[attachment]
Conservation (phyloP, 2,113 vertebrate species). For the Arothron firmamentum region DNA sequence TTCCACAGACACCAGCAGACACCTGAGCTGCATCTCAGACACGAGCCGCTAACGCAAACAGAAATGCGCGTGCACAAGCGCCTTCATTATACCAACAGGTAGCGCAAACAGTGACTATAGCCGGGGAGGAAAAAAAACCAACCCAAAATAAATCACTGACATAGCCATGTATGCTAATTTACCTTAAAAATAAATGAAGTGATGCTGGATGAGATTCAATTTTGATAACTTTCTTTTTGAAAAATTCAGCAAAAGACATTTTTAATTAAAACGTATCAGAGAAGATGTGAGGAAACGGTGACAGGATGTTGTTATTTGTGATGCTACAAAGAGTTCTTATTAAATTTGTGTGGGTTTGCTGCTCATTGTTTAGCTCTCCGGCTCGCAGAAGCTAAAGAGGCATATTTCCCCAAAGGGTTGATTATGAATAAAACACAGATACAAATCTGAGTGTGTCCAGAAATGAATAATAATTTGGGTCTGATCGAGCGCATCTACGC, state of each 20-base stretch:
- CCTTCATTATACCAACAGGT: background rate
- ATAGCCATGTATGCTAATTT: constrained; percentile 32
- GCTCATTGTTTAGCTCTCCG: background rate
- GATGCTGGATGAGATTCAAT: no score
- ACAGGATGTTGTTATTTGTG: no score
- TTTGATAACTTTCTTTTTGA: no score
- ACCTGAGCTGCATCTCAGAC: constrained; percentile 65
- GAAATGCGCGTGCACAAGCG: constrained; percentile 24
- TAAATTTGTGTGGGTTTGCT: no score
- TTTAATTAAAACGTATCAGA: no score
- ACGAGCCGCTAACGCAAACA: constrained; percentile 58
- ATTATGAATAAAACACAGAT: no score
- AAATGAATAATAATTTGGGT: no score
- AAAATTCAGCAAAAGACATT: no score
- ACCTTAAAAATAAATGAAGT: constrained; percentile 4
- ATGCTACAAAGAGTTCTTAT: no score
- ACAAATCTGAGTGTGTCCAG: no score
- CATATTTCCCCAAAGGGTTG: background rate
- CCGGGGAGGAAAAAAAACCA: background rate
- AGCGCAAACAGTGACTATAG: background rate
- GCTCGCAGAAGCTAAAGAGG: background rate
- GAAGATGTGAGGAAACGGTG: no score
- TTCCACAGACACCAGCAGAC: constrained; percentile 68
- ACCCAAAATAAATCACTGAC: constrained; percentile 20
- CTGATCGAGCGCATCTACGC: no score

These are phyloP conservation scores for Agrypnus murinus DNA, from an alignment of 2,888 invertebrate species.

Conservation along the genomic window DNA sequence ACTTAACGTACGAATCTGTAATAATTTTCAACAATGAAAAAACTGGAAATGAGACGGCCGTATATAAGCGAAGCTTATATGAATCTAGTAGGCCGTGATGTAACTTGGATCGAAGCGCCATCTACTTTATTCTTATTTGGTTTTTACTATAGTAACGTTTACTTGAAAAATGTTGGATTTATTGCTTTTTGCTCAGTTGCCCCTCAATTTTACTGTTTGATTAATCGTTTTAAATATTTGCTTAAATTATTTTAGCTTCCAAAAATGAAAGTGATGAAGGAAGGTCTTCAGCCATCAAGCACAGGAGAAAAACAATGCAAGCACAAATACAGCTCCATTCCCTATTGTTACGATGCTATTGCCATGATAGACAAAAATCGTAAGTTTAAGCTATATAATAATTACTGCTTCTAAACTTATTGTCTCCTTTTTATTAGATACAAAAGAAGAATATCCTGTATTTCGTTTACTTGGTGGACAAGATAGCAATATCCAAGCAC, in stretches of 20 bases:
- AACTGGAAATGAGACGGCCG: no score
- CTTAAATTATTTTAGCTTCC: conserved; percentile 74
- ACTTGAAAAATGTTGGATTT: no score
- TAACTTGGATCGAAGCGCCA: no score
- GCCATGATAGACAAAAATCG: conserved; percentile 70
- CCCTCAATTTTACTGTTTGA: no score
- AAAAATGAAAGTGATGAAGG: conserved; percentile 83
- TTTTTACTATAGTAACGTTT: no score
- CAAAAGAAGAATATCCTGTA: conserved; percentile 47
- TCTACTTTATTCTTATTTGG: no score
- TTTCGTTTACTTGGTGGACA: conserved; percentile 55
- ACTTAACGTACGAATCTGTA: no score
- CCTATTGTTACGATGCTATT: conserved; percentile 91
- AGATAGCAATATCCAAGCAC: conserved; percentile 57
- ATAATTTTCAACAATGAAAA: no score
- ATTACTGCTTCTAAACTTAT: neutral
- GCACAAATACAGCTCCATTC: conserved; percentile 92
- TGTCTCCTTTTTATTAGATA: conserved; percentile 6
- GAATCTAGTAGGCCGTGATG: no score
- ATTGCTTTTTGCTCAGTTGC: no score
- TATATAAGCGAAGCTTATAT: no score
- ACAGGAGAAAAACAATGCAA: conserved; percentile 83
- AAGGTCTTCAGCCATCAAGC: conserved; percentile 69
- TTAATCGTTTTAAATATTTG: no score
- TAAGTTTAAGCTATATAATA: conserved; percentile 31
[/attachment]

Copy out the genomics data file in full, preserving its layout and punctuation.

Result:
Conservation (phyloP, 2,113 vertebrate species). For the Arothron firmamentum region DNA sequence TTCCACAGACACCAGCAGACACCTGAGCTGCATCTCAGACACGAGCCGCTAACGCAAACAGAAATGCGCGTGCACAAGCGCCTTCATTATACCAACAGGTAGCGCAAACAGTGACTATAGCCGGGGAGGAAAAAAAACCAACCCAAAATAAATCACTGACATAGCCATGTATGCTAATTTACCTTAAAAATAAATGAAGTGATGCTGGATGAGATTCAATTTTGATAACTTTCTTTTTGAAAAATTCAGCAAAAGACATTTTTAATTAAAACGTATCAGAGAAGATGTGAGGAAACGGTGACAGGATGTTGTTATTTGTGATGCTACAAAGAGTTCTTATTAAATTTGTGTGGGTTTGCTGCTCATTGTTTAGCTCTCCGGCTCGCAGAAGCTAAAGAGGCATATTTCCCCAAAGGGTTGATTATGAATAAAACACAGATACAAATCTGAGTGTGTCCAGAAATGAATAATAATTTGGGTCTGATCGAGCGCATCTACGC, state of each 20-base stretch:
- CCTTCATTATACCAACAGGT: background rate
- ATAGCCATGTATGCTAATTT: constrained; percentile 32
- GCTCATTGTTTAGCTCTCCG: background rate
- GATGCTGGATGAGATTCAAT: no score
- ACAGGATGTTGTTATTTGTG: no score
- TTTGATAACTTTCTTTTTGA: no score
- ACCTGAGCTGCATCTCAGAC: constrained; percentile 65
- GAAATGCGCGTGCACAAGCG: constrained; percentile 24
- TAAATTTGTGTGGGTTTGCT: no score
- TTTAATTAAAACGTATCAGA: no score
- ACGAGCCGCTAACGCAAACA: constrained; percentile 58
- ATTATGAATAAAACACAGAT: no score
- AAATGAATAATAATTTGGGT: no score
- AAAATTCAGCAAAAGACATT: no score
- ACCTTAAAAATAAATGAAGT: constrained; percentile 4
- ATGCTACAAAGAGTTCTTAT: no score
- ACAAATCTGAGTGTGTCCAG: no score
- CATATTTCCCCAAAGGGTTG: background rate
- CCGGGGAGGAAAAAAAACCA: background rate
- AGCGCAAACAGTGACTATAG: background rate
- GCTCGCAGAAGCTAAAGAGG: background rate
- GAAGATGTGAGGAAACGGTG: no score
- TTCCACAGACACCAGCAGAC: constrained; percentile 68
- ACCCAAAATAAATCACTGAC: constrained; percentile 20
- CTGATCGAGCGCATCTACGC: no score

These are phyloP conservation scores for Agrypnus murinus DNA, from an alignment of 2,888 invertebrate species.

Conservation along the genomic window DNA sequence ACTTAACGTACGAATCTGTAATAATTTTCAACAATGAAAAAACTGGAAATGAGACGGCCGTATATAAGCGAAGCTTATATGAATCTAGTAGGCCGTGATGTAACTTGGATCGAAGCGCCATCTACTTTATTCTTATTTGGTTTTTACTATAGTAACGTTTACTTGAAAAATGTTGGATTTATTGCTTTTTGCTCAGTTGCCCCTCAATTTTACTGTTTGATTAATCGTTTTAAATATTTGCTTAAATTATTTTAGCTTCCAAAAATGAAAGTGATGAAGGAAGGTCTTCAGCCATCAAGCACAGGAGAAAAACAATGCAAGCACAAATACAGCTCCATTCCCTATTGTTACGATGCTATTGCCATGATAGACAAAAATCGTAAGTTTAAGCTATATAATAATTACTGCTTCTAAACTTATTGTCTCCTTTTTATTAGATACAAAAGAAGAATATCCTGTATTTCGTTTACTTGGTGGACAAGATAGCAATATCCAAGCAC, in stretches of 20 bases:
- AACTGGAAATGAGACGGCCG: no score
- CTTAAATTATTTTAGCTTCC: conserved; percentile 74
- ACTTGAAAAATGTTGGATTT: no score
- TAACTTGGATCGAAGCGCCA: no score
- GCCATGATAGACAAAAATCG: conserved; percentile 70
- CCCTCAATTTTACTGTTTGA: no score
- AAAAATGAAAGTGATGAAGG: conserved; percentile 83
- TTTTTACTATAGTAACGTTT: no score
- CAAAAGAAGAATATCCTGTA: conserved; percentile 47
- TCTACTTTATTCTTATTTGG: no score
- TTTCGTTTACTTGGTGGACA: conserved; percentile 55
- ACTTAACGTACGAATCTGTA: no score
- CCTATTGTTACGATGCTATT: conserved; percentile 91
- AGATAGCAATATCCAAGCAC: conserved; percentile 57
- ATAATTTTCAACAATGAAAA: no score
- ATTACTGCTTCTAAACTTAT: neutral
- GCACAAATACAGCTCCATTC: conserved; percentile 92
- TGTCTCCTTTTTATTAGATA: conserved; percentile 6
- GAATCTAGTAGGCCGTGATG: no score
- ATTGCTTTTTGCTCAGTTGC: no score
- TATATAAGCGAAGCTTATAT: no score
- ACAGGAGAAAAACAATGCAA: conserved; percentile 83
- AAGGTCTTCAGCCATCAAGC: conserved; percentile 69
- TTAATCGTTTTAAATATTTG: no score
- TAAGTTTAAGCTATATAATA: conserved; percentile 31